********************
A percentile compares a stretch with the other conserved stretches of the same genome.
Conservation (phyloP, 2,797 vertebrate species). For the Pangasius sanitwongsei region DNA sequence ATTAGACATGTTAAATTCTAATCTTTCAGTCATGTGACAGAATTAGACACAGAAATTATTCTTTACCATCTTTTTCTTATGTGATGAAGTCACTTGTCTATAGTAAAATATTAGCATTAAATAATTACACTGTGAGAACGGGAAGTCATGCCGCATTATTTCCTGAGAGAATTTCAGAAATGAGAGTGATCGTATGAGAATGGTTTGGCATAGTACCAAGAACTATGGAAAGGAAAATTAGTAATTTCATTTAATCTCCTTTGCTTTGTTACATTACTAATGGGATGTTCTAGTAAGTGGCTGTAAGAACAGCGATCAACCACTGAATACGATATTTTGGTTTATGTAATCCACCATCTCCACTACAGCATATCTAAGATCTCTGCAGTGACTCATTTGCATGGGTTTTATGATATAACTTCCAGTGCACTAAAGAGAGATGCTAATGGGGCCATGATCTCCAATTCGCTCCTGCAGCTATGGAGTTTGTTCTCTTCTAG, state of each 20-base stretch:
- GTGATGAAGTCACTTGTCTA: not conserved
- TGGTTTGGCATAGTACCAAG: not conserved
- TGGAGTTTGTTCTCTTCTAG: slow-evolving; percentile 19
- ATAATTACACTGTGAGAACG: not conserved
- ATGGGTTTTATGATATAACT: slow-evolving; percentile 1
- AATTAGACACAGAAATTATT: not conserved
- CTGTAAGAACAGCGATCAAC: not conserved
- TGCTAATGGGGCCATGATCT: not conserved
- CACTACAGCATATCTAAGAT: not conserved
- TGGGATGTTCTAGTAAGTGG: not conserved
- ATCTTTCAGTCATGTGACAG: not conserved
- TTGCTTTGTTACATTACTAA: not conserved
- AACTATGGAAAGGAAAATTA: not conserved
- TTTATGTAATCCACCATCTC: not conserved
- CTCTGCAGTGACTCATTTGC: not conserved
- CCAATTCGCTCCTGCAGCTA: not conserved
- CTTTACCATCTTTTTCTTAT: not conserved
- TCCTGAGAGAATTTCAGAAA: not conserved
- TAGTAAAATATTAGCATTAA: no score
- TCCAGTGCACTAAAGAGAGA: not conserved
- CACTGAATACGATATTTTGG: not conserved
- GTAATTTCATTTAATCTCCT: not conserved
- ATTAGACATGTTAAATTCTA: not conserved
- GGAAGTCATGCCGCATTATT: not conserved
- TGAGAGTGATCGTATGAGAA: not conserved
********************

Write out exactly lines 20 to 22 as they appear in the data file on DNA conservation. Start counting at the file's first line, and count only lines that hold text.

- TCCTGAGAGAATTTCAGAAA: not conserved
- TAGTAAAATATTAGCATTAA: no score
- TCCAGTGCACTAAAGAGAGA: not conserved